Tuesday, September 21, 2010

Lillian Travel Blog, Entry #5

On the Telegraph Trail
September, 1927

I spend longer than I intend in Hazelton, but with Jozéf so close, I must make myself ready. I find work cooking at a fishing camp. I am finding English easier to understand, but still difficult to speak. At any rate, I have little to say. I listen, invisible, to the men telling stories around the campfire at night, and I learn.

I learn that thirty years ago, gold fever seized this land. Thousands of men came from all over and traveled even further north in search of wealth. Many died and few grew rich, but still they came to find their fortune – just as Kristian told me that Jozéf has come here to find his. Those were days of big dreams, and one such dream was to build a telegraph line a thousand miles north to Dawson City. I learn that from Hazelton, they built a lineman’s cabin every 32 miles. There are nine cabins between Hazelton and Telegraph Creek – more than 300 miles I must travel by foot, through the wilderness! The men talk of bears and wild cats. I wonder however I shall survive. But survive I must. I must find Jozéf.

I set out at the end of August with as much food as I can carry, the pistol and two ten dollar bills in my pocket – all the money I have in the world. These linemen must have supplies in their cabins. Perhaps I can purchase food from them as I go.

The air is cool, for that I am grateful. But the mountains and trees make me wish for the open plains. I follow the Telegraph Trail along the broad Skeena River, keeping the wire in sight, counting 32 miles to the first lineman’s cabin. In the flat lands of North Dakota, I easily walked 32 miles in a day. But through this thick forest, up hills and down gullies, 32 miles takes me three days. Brambles catch my clothing. Insects plague me. Giant black ravens spy on me from their high perches. Every rustle of leaves is a bear or a wild cat, stalking me.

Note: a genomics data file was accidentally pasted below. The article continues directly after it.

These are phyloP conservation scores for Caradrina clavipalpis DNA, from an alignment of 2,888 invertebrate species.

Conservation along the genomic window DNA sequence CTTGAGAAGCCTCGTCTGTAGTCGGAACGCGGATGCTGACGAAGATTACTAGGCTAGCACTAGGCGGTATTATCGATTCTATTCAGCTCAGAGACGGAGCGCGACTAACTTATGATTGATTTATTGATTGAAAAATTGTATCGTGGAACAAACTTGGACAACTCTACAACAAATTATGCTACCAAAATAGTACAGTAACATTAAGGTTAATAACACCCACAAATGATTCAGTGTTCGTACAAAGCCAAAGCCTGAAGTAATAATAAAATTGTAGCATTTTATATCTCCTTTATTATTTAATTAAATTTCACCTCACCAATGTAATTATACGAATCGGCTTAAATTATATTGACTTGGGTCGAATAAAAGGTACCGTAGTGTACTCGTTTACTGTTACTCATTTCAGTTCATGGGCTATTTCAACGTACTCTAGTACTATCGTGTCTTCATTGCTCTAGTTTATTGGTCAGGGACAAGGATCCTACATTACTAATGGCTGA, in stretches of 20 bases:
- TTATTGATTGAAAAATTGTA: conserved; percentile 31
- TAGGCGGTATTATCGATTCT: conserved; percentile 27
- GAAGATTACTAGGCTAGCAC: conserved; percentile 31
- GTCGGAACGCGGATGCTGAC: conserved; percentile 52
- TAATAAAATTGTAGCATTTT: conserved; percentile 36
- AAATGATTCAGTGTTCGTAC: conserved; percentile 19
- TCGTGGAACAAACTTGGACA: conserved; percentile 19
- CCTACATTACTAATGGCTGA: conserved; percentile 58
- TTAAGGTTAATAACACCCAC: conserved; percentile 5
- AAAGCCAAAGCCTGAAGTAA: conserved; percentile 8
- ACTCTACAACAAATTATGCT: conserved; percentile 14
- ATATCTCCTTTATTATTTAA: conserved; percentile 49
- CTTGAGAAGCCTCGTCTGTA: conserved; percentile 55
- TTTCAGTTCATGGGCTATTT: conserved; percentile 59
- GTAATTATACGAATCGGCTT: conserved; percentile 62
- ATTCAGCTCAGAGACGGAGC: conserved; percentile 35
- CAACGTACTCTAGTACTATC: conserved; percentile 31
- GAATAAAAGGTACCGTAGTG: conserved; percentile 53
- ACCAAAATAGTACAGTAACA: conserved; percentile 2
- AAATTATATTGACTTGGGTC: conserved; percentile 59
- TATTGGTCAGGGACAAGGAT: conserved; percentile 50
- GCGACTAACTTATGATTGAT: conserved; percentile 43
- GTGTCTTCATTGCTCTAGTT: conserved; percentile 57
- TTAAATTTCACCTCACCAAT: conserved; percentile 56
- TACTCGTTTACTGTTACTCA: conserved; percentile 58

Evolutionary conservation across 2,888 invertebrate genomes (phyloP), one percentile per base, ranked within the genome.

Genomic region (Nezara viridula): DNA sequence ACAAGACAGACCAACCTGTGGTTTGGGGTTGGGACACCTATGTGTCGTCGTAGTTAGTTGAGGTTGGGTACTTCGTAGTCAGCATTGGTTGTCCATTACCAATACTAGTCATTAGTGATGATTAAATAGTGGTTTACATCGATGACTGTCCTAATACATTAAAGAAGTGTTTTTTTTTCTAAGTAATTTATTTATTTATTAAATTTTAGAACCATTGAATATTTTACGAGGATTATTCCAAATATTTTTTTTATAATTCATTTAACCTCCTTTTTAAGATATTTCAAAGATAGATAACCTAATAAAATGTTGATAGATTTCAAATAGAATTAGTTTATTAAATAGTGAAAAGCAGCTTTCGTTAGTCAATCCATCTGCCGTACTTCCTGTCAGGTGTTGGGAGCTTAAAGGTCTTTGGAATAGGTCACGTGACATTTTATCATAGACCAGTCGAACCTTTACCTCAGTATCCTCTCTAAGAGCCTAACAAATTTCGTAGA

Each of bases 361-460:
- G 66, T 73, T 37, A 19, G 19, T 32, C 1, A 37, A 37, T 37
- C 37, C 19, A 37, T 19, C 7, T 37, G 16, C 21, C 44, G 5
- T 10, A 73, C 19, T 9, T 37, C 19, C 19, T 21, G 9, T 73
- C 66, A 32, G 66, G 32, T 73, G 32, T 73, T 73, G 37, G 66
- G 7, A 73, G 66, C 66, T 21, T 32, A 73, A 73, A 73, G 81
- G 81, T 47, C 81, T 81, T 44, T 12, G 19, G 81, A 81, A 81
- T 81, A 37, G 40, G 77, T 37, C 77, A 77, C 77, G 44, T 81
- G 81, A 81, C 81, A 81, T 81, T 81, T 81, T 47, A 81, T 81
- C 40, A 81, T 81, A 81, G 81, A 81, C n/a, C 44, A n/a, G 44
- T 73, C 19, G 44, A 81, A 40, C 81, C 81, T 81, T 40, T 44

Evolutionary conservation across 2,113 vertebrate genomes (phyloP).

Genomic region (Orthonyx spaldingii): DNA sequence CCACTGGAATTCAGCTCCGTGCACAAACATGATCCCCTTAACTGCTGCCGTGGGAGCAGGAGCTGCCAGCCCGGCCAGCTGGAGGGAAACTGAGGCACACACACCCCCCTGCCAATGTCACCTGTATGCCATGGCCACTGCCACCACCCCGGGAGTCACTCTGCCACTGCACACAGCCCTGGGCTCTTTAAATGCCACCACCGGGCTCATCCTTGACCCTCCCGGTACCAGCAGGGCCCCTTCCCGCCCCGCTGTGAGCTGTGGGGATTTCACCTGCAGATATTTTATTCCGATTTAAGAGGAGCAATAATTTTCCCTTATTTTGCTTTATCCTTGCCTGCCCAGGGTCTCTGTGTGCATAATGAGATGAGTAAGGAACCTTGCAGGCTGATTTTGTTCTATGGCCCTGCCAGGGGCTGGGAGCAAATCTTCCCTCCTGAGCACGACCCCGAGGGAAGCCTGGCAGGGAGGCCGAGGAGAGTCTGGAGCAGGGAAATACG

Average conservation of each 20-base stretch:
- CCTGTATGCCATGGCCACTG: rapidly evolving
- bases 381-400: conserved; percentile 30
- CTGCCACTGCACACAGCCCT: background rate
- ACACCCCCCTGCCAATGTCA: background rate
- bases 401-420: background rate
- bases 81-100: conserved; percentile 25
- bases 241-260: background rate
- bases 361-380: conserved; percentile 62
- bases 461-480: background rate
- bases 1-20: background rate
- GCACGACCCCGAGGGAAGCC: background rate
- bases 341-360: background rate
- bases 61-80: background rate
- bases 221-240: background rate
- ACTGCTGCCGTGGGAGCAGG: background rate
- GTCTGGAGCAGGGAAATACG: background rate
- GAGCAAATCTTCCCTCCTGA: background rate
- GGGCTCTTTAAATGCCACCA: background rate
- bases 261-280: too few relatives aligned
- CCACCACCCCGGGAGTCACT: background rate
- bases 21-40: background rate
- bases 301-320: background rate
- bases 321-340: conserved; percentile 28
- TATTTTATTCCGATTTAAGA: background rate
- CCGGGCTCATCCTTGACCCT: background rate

At last I follow the wire to the first cabin, nothing more than a house of logs. I knock at the door, for despite my ragged appearance after many days in the wilderness, I am still civilized. When there is no reply, I go inside. I find one room – two bunks, a table with the telegraph machine. And food. I have had nothing but berries and stream water today, so I open a tin of beans. I barely have a mouthful when I hear him coming, whistling a tune. He opens the door – a bear of a man -- and I am caught, guilty of theft, trying to explain with my broken English that I will pay him for the food.

But the man is not angry, only surprised to see me, a woman, alone out here. He tells me his name is Sam. He wants to know my name. I tell him I am Lillian Alling. He asks me many more questions. How did I come here? Where am I going? Why am I here? I begin to think this Sam is very nosy. He works for the government. Does he plan to tell the police about me? About Jozéf? So I tell him a story. I tell him I have come from New York City. I tell him I am walking home to Russia, to Siberia. At this, Sam whistles.

Sam wants me to stay. He says it is too dangerous for me, a woman alone. Perhaps if I tell him the truth, he will understand what drives me. As it is, he calls me his “Mystery Woman” as I take my leave, heading north to Jozéf.